Literally the Most Annoying Thing in the World …
It’s time for another of Nathan’s pet hates!
I have a particular dislike for the way most people use the word literally. I literally hate it.
Let’s just have a quick look at what the word means shall we:
Literal: taking words in their usual sense without mysticism or metaphor. The opposite is something that is figurative, which means something is swamped in metaphor and figures of speech.
People often use literally incorrectly, which can be annoying. For example someone might say, “it was so funny I thought my stomach was literally going to explode.” Really? I don’t suppose the funny thing that happened was this particular person eating a bomb?
What is worse, however, is when people use the word when it is obvious they are being literal. For example someone might say “I literally ate six pies.” How is eating six pies anything but literal? How stupid do you think people are that they wouldn’t know you meant this literally?
How often do you hear people overusing the word ‘figuratively’. Do you ever hear someone say “The other day I ate this hot curry and my mouth was figuratively on fire”? You never hear this because if someone said “I ate a curry and my mouth was on fire” we wouldn’t think oh gee, was the curry made of kerosene and did the eater follow it with a lit match? Gee, I wish they’d clarified whether they meant that as a figure of speech or not because now I’m worried about their welfare. No, you wouldn’t say that because people aren’t morons. Generally we know if someone is being literal or figurative.
The best way to use the word literally is in a sentence when you have said something figurative but as you’ve said it, you’ve realised it works in a literal sense as well. So really you’re making a joke of the fact it can be taken either way. For example: A doctor is going into surgery for the first time to do a procedure that involves him breaking and then resetting a leg. He is really nervous so his wife says to him “You’ll be fine darling – break a leg, literally.”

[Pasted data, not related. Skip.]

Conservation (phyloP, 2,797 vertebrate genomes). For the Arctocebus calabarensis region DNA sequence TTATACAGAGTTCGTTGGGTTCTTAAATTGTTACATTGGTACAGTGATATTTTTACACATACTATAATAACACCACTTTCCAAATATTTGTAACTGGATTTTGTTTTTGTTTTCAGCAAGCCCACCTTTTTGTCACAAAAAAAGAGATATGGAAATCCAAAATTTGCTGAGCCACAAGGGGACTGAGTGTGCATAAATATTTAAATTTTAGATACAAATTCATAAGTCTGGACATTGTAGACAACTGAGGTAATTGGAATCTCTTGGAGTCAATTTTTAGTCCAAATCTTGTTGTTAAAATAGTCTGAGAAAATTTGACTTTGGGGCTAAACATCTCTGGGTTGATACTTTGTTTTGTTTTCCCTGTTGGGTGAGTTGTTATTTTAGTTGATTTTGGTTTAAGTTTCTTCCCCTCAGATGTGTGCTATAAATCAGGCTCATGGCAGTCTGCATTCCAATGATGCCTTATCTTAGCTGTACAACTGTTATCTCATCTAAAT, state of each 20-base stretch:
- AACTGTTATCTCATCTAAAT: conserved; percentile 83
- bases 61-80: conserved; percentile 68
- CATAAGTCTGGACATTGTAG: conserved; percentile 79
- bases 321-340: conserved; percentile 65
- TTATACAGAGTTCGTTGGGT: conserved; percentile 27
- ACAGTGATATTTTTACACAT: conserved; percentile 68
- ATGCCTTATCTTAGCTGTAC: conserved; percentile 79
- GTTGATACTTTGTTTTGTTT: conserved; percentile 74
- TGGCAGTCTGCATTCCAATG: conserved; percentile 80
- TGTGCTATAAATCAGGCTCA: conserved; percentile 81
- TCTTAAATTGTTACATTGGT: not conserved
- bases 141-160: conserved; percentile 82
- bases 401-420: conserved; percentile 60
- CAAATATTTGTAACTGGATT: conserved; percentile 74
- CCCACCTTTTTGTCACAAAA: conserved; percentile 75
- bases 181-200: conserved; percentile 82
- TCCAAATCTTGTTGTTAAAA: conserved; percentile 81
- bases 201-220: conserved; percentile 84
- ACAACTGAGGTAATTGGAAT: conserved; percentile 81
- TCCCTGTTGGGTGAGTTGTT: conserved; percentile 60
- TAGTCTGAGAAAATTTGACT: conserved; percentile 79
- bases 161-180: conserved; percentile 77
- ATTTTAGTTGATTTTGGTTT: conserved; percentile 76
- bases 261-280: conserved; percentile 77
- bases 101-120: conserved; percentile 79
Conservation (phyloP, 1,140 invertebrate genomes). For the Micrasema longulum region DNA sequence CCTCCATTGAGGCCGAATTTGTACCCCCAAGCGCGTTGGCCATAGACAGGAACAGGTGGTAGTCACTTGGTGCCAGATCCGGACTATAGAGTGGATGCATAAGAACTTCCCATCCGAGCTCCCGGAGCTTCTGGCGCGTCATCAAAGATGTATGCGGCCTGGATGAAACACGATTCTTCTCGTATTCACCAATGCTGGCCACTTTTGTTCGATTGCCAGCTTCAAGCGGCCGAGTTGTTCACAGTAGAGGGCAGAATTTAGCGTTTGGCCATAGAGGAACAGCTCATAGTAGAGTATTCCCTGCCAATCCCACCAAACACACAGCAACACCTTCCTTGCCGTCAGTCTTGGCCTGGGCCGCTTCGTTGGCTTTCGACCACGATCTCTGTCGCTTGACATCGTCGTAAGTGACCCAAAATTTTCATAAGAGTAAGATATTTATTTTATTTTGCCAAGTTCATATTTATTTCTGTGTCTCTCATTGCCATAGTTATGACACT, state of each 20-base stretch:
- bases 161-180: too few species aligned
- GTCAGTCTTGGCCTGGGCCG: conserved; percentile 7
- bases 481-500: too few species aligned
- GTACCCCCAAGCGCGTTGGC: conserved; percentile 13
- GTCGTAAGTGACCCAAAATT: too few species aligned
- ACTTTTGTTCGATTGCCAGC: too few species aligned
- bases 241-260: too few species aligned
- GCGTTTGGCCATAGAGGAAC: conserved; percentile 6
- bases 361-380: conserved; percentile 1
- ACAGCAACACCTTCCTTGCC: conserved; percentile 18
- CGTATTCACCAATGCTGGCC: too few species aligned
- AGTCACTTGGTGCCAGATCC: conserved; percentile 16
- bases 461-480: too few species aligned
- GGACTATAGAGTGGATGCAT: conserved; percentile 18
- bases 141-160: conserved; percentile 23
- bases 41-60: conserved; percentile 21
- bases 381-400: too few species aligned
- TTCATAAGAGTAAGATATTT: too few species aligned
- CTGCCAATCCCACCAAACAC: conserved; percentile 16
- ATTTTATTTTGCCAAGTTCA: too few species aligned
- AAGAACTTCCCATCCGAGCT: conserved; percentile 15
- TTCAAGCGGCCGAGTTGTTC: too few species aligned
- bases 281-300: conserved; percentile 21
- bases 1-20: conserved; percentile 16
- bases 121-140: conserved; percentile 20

Of course if people stop using the word ‘literally’ cold turkey there may be some initial confusion. Because of this, I am giving you a few tips in case anyone uses any of the following difficult phrases on you:
A bird in the hand is worth two in the bush.
I tested this out by going to two shops. In one shop I offered to pay for a DVD with a bird in the hand. At the other shop I tried paying for the same DVD with two birds in the bush (I was willing to throw the bush in as well free of charge). I was thrown out of both shops and so my conclusion is it doesn’t matter whether the bird is in your hand or in the bush, you can’t buy things with birds. This statement is ALWAYS a figure of speech.
I’m going to kill you.
This statement sits in a grey area. It is difficult to know whether someone is a sociopath or not, even family members. For this reason I will bend my rule and people can clarify what they mean when they say this statement by using the word literally or figuratively. If it is the former, run.
Your eyes are bigger than your stomach.
Again this can go either way. The general rule of thumb if someone says this to you is to ask yourself the following helpful question: Am I a bug or something very small with googly eyes? If not it can generally be assumed they are using a figure of speech.
I am sick with envy
If someone says this you can always smell his or her breath as evidence to the literal nature of the claim, so in this case there is no need for the speaker to clarify.
I hope this has come in handy for everyone. Let’s treat each other with respect and only use the word literally when we really must.